On the eighth (and final) day of the ‘Aspirations to End Adversity’, the texts recited included Kagyu master, Karma Chagme’s ‘The Stallion Garuda King of Birds White Parasol‘ (Sitātapatrā: gdugs dkar mo) practice, the Lion-faced Dakini (Simhamukha) Repulsion, the Dharani of Marichi, and the Prayer That Saved Sakya from Disease. Here is a transcript of the first part of the Karmapa’s teaching on the Sitātapatrā text by Karma Chagme, followed by compiled information on textual and authorship sources referred to. The 17th Karmapa’s teachings on the other texts will be considered in a separate post.
Ushnishna White Parasol – practiced by various lineages
The 17th Karmapa first explained how this Karma Chagme text is part of a set of thirteen different sadhanas that all begin with the syllable āḥ and that the practice is included in various lineages, not just Kagyu and Nyingma:
“The White Parasol practice we will recite today is one of Karma Chakme’s thirteen “āḥ Dharmas”—thirteen different sadhanas that all begin with the syllable āḥ. They are also called the “Thirteen Dharmas for Going to Sukhāvatī .” Included among them is this White Parasol practice, entitled Ushnishna White Parasol: The Stallion Garuda King of Birds That Transports to Sukhāvatī (gtsug gtor gdugs dkar mo’i bsgoms bzlas bde ba can gyi zhing du bgrod pa’i gdams pa bya rgyal khyung gi rta pho/). Usually when we recite White Parasol in the Karma Kagyu, this is the only one we recite. There is also a custom of appending the repulsion by the Lhodrak mahasiddha Lekyi Dorje, but that is not in the original and is therefore omitted here. This White Parasol practice by Karma Chakme is not only included in Kagyu and Nyingma books; it is also found in texts printed in Mongolia, so I think it must have spread to some degree in the Geluk lineage as well.”
Tibetan and Chinese translations of the root text Dharani of White Parasol
“In any case, White Parasol is part of the Kriya tantra and within that, the Tathagata family. In the Tibetan Kangyur, there are four different translations of the dharani of White Parasol, including the Great Repulsion, Divine Lands, the Unassailable, and Supreme Accomplishment. There are also a few Sanskrit commentaries and sadhanas for those.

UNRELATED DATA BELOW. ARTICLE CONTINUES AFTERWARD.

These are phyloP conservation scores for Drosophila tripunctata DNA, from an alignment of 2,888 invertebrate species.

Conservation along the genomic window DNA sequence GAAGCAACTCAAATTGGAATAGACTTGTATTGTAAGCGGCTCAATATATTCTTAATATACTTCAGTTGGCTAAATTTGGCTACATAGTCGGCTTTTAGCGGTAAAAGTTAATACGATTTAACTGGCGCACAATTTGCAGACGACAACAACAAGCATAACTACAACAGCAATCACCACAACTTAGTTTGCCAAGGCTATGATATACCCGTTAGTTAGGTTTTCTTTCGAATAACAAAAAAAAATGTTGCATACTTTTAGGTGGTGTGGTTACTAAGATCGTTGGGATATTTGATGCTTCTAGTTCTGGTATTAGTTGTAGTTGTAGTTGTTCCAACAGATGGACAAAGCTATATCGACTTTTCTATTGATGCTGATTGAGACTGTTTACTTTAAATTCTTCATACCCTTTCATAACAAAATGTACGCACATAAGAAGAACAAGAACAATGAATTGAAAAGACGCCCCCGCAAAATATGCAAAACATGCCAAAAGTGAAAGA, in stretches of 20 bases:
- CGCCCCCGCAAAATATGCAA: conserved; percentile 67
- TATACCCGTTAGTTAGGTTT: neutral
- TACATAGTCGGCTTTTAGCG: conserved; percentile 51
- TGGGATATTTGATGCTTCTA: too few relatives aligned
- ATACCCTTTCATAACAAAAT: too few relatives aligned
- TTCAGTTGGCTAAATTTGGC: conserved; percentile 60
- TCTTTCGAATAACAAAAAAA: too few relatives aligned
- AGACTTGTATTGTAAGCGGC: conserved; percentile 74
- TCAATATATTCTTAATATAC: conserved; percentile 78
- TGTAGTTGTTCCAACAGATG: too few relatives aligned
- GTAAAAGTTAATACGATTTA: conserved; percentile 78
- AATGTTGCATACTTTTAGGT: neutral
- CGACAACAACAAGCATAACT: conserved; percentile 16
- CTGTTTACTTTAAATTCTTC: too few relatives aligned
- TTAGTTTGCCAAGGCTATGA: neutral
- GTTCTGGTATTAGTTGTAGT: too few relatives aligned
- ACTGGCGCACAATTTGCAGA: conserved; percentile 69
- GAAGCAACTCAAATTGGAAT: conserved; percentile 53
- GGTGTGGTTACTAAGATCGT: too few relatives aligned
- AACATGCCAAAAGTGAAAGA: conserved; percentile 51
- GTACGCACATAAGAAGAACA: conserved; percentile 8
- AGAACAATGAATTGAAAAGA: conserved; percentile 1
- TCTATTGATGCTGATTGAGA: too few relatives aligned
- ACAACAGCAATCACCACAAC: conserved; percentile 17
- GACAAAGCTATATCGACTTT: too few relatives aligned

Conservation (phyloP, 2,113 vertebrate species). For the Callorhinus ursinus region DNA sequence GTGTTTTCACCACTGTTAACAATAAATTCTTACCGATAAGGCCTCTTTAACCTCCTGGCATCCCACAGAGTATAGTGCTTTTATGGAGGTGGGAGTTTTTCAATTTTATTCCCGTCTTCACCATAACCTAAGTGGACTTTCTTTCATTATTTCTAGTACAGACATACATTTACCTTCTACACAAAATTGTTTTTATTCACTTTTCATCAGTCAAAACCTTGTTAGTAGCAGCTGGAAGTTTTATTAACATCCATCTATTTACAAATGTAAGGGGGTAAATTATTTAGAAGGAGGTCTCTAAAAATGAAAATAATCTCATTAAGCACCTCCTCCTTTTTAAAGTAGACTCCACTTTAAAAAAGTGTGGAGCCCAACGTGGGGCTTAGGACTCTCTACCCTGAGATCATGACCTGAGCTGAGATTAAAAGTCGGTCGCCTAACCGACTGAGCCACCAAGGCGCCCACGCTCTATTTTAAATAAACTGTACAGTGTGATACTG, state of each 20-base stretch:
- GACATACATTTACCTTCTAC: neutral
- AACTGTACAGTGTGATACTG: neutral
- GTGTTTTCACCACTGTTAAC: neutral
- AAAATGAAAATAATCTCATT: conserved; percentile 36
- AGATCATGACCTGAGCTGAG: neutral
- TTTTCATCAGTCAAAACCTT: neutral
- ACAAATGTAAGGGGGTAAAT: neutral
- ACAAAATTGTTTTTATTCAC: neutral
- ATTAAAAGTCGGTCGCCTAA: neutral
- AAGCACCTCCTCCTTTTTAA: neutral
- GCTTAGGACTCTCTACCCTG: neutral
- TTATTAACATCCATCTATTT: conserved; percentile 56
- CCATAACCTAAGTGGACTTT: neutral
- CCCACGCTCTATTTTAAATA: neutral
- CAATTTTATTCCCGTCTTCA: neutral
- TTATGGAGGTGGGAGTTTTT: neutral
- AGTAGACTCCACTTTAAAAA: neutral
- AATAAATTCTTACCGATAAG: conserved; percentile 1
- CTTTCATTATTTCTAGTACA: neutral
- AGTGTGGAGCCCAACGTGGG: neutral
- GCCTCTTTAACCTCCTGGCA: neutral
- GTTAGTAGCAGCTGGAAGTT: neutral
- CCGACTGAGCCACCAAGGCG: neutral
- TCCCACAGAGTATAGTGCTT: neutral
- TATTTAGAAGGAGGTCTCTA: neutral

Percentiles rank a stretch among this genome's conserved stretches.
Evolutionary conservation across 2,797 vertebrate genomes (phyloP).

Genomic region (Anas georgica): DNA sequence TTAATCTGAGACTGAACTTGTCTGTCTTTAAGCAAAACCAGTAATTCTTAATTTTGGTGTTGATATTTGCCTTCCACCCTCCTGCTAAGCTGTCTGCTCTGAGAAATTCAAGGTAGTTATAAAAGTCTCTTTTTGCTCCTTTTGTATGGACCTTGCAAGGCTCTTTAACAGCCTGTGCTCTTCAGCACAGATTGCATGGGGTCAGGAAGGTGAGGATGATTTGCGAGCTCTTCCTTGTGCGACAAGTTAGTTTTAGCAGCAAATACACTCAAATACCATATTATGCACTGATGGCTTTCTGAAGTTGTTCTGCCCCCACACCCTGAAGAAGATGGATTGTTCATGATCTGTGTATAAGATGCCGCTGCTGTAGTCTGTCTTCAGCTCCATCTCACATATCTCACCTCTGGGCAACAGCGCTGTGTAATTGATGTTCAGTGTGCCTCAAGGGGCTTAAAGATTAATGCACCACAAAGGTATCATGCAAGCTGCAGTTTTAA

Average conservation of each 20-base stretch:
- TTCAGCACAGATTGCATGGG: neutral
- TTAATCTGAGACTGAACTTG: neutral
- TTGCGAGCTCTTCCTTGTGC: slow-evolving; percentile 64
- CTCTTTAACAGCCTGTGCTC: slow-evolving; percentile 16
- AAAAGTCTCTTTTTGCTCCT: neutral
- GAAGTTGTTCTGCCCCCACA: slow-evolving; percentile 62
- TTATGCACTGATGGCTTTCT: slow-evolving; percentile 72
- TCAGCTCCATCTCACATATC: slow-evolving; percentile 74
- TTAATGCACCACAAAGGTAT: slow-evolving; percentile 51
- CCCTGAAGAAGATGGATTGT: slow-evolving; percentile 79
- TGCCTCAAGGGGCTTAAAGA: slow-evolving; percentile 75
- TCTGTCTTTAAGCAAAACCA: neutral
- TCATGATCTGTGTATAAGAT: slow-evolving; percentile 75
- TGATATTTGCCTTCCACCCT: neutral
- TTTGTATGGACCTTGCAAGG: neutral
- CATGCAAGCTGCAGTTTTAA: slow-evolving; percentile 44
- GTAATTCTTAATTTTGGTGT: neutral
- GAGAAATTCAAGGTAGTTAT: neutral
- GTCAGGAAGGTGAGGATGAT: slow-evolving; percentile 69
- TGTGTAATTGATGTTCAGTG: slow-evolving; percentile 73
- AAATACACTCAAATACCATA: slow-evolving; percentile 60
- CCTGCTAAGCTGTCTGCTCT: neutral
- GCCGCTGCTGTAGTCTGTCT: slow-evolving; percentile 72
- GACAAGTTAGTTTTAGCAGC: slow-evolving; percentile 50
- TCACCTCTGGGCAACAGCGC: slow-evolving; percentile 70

There are Chinese translations of the White Parasol dharani from the Tang and Sung dynasties. But primarily, it was translated into Chinese from Tibetan twice during the Yuan or Mongol dynasty. Moreover, the Mongol emperor Kublai Khan was devoted to Tibetan Buddhism. He followed Drogön Chögyal Pakpa (1235-1280) , Karma Pakshi, and many other Tibetan masters as his main gurus. On the instruction of Drogön Chögyal Pakpa, and in order to overcome maras and bring happiness to the kingdom, there started the custom of hanging a silk image of White Parasol and the mantra written in gold letters above the emperor’s golden throne. From that time on, there was a great tradition of a White Parasol ceremony every year on the fifteenth day of the second month in the two capitals of Daidu and Shangdu. During the ceremony, a hundred thousand people would stand in welcome as the White Parasol was paraded outside and inside the palace. I think that this is, among the four ritual activities of White Parasol, probably that of raising the banner.
There is also in Chinese Buddhism an extremely well known dharani mantra called the Sutra of Great Ushnisha’s Heroic Stride. Its mantra is almost exactly the same as the dharani mantra of White Parasol, so this dharani mantra is also extremely important from the perspective of Chinese Buddhism. In brief, it is said that White Parasol is the greatest for repulsing spirits, disease, sorcery, and spells.”
That ends the 17th Karmapa’s teaching on that text. Below is a consideration and review of the contents of Karma Chagme’s daily practice text as well as the iconography and mantra of White Parasol.
Karma Chagme’s Daily Practice text – contents
In terms of the sadhana text itself, Karma Chagme states in his short Introduction that the deity goddess is a form of the consort of Amitayus that emanated from the crown protuberance (uṣnīṣa) of Shakyamuni Buddha, and that practicing it will not only avert harmful forces, but also lead to rebirth in Sukhāvatī :
“This extremely wrathful goddess, Sitātapatrā is a form of Pāṇḍarāvasinī, supreme consort of Amitayus, thus if you recite this, you’ll be reborn in Sukhāvatī . Since the Sage emanated her from his uṣnīṣa (crown protuberance) to bind Mahakala and his consort to samaya, she is therefore profound for repulsing sorcery. The dhāraṇī-sūtra came not from the Sage’s mouth but from his uṣnīṣa instead, therefore she is called uṣnīṣa.“
Karma Chagme then goes on to explain in the text that although it is a kriya tantra it has been practiced by many siddhas as a Highest Yoga Tantra and condenses all the traditions of Nyingma tantras, terma treasures and Tibetan practices of the 6th and 9th Karmapas and others. The reason it is called the Stallion Garuda King of Birds is because it is likened to transporting the practitioner to Sukhāvatī mounted on the bird:
“Although the dhāraṇī-sūtra is a kriyā-tantra, it has been practiced by many siddhas such as Jetāri and Vajrāsana in the manner of a Highest Yoga tantra. If you follow this practice and thus also practice it like them, it will become very easy for you. It is a practice that condenses the authentic traditions of the Nyingma tantras, as passed from Prahevajra[Garab Dorje] and Mañjuśrīmitra to Vimalamitra; the terma treasures of Guru Traktung Nakpo; an entire ocean of sādhanas from India; and the many Tibetan practices written by the Thongwa Donden (6thKarmapa) and Wangchuk Dorje (9th Karmapa) 3 and others. Thus, it is an easy practice and its blessing is great. To practice it is to hold aloft an indestructible vajra sword that can avert disease, obstacles, black magic, evil spells and all oppressing forces. If you wish to travel to Sukhāvatī, this practice will take you there, mounted on the garuḍa, king of birds. Therefore, make this your daily practice.”